Uber Australia and its parent companies will face allegations in the Victorian Supreme Court that it operated illegally and, as a result, gained an unfair advantage over taxi and private drivers.
More than 6,000 taxi and car-hire drivers, operators and licence owners have joined the class action which covers drivers from Victoria, New South Wales, Queensland, and Western Australia, set to be one of the biggest class actions in Australia.
The action alleges that Uber was aware its operations in Australia were illegal and its drivers were not properly licensed and did not have proper accreditation.
This news comes after various state governments have had legislative responses to Uber since they broke into the Australian market.
In 2015, the NSW government established a $250 million “industry adjustment package” to compensate taxi drivers while in 2016, the Victorian Government offered to buy back licences at a small fraction of their worth.
Nick Andrianakis, a taxi driver and licence owner, has been chosen as the lead plaintiff. He spoke about how his life’s work was being “stripped away” once Uber broke into the Australian market, as well as thousands of other people in the same situation.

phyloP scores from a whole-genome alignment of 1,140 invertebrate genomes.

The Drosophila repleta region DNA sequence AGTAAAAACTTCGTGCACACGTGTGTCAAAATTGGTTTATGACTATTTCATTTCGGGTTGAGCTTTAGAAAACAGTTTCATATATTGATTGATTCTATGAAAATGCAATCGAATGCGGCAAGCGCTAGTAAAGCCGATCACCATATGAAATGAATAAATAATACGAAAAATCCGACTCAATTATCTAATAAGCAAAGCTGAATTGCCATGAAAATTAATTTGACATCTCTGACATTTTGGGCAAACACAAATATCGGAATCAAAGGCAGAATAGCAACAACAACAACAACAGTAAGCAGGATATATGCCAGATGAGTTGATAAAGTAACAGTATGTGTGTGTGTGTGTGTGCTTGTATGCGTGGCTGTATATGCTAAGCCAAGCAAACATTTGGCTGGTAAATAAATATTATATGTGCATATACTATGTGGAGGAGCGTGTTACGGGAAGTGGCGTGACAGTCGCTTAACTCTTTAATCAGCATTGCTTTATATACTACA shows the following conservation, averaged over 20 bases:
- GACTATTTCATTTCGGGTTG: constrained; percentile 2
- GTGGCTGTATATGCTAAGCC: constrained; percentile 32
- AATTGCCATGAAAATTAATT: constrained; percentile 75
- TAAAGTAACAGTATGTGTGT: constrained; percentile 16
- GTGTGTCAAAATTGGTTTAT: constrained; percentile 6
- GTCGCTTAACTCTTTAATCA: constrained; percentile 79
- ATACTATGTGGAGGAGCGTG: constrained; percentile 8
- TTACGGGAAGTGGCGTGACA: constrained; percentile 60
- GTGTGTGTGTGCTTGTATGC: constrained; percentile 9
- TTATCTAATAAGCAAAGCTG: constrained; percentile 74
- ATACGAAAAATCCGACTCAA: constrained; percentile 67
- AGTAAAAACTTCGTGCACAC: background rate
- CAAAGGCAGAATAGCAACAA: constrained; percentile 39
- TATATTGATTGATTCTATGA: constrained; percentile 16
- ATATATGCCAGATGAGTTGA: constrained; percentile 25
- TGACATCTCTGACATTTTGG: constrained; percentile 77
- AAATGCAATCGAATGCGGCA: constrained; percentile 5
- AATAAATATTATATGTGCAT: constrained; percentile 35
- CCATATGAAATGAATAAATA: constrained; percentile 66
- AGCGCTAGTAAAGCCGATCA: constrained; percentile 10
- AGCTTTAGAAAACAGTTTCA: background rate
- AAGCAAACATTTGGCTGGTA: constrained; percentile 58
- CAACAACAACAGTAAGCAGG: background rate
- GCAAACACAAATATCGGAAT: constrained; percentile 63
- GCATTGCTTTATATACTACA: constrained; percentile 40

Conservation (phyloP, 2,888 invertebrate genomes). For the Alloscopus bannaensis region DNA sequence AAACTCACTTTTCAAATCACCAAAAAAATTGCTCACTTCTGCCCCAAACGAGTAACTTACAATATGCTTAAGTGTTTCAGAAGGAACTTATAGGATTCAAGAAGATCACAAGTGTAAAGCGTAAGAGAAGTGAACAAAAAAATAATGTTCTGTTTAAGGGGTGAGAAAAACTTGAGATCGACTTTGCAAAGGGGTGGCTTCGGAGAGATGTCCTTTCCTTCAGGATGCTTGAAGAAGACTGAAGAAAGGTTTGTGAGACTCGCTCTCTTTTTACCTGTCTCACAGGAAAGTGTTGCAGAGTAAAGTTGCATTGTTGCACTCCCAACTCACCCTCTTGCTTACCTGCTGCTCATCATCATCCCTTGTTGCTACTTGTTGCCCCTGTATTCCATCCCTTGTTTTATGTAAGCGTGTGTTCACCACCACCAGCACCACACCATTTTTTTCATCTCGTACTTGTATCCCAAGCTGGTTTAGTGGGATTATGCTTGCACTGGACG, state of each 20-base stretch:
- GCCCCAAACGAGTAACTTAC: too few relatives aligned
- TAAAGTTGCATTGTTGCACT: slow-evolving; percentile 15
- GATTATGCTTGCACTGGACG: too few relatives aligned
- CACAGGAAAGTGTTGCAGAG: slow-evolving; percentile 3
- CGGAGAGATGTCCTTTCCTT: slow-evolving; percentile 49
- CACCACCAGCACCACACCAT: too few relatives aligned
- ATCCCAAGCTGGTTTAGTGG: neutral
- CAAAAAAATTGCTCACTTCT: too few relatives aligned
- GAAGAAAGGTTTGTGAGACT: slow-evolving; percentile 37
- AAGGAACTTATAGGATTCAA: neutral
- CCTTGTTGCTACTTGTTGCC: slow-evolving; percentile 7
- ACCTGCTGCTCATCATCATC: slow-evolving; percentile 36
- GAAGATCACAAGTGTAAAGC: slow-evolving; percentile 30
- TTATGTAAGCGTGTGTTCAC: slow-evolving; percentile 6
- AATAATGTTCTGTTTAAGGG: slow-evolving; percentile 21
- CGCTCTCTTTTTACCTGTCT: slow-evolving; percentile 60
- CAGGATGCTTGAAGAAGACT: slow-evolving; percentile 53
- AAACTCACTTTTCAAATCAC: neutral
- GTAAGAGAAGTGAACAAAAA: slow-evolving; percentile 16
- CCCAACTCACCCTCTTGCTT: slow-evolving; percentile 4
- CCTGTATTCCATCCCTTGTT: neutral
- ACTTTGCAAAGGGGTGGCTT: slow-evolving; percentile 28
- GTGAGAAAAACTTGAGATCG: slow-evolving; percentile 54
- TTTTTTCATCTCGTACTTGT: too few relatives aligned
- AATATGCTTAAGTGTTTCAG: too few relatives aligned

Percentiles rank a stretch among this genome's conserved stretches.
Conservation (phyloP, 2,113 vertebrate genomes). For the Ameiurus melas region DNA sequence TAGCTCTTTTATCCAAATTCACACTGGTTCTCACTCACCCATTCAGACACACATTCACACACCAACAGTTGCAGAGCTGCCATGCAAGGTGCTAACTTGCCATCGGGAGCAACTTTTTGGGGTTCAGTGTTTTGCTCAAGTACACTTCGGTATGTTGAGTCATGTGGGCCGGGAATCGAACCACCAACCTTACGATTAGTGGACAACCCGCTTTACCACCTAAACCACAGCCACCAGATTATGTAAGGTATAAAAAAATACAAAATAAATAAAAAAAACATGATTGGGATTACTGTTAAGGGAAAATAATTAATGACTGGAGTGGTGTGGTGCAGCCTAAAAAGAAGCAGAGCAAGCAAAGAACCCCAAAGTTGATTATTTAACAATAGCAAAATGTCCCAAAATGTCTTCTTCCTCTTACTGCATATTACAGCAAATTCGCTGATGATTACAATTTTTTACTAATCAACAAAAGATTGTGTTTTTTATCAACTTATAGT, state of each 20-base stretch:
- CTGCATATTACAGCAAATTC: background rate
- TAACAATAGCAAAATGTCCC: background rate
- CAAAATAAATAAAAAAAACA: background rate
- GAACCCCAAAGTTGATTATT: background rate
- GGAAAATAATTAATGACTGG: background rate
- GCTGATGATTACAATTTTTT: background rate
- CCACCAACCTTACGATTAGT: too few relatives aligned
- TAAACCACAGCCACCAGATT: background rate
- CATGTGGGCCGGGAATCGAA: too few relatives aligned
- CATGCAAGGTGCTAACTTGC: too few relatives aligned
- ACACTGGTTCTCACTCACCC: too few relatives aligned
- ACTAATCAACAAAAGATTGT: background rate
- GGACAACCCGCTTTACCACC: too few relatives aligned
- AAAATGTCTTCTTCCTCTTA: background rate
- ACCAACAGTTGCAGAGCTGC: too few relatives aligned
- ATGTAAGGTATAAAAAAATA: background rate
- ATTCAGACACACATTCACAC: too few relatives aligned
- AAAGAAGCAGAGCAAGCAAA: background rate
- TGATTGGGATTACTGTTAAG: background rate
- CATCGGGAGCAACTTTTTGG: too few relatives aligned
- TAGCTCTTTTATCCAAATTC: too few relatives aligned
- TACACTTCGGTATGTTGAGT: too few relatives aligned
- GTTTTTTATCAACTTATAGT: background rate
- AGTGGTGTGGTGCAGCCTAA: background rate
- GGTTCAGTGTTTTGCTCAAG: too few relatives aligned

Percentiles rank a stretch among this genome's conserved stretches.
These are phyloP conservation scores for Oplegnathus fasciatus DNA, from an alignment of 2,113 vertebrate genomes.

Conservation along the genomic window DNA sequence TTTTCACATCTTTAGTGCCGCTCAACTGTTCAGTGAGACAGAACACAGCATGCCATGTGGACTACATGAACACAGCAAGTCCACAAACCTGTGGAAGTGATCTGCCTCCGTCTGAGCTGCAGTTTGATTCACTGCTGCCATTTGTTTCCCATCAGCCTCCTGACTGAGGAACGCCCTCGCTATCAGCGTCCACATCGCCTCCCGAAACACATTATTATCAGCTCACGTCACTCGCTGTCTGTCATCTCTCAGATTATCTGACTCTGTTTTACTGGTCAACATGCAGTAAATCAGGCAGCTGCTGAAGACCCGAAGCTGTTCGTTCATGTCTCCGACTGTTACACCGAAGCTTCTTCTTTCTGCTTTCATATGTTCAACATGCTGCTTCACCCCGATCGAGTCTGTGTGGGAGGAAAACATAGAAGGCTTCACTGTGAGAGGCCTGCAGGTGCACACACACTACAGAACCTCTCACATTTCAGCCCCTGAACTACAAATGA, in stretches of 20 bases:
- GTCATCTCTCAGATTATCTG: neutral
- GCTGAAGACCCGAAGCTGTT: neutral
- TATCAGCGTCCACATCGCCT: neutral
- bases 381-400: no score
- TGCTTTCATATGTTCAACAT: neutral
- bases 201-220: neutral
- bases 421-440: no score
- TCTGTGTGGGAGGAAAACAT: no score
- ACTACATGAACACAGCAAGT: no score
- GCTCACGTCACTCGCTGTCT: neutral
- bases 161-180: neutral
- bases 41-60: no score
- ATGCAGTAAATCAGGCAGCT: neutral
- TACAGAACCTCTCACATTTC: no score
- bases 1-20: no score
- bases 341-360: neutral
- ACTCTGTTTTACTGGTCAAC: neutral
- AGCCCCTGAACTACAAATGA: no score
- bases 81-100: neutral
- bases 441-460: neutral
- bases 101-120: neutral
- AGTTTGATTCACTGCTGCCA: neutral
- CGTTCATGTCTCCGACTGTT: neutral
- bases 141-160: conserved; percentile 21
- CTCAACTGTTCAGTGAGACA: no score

The Australian law firm Maurice Blackburn filed the case in the Victorian Supreme Court this morning against Uber Technologies Inc.
Maurice Blackburn’s national head of class actions Andrew Watson said: “make no mistake, this will be a landmark case regarding the alleged illegal operations of Uber in Australia and the devastating impact that has had on the lives of hard-working and law-abiding citizens here”.
A spokesperson from Uber has said that “we have not received any notification of a class action.”
The spokesperson cited the 3.8 million Australians that use Uber’s services and that they “are focusing our efforts on delivering a great service to riders and drivers in the cities where we operate.”
Uber is currently planning to list on the US stock exchange this month at a valuation of up to UD$91.5 billion. They will join another ride-hailing company Lyft who listed in March 2019.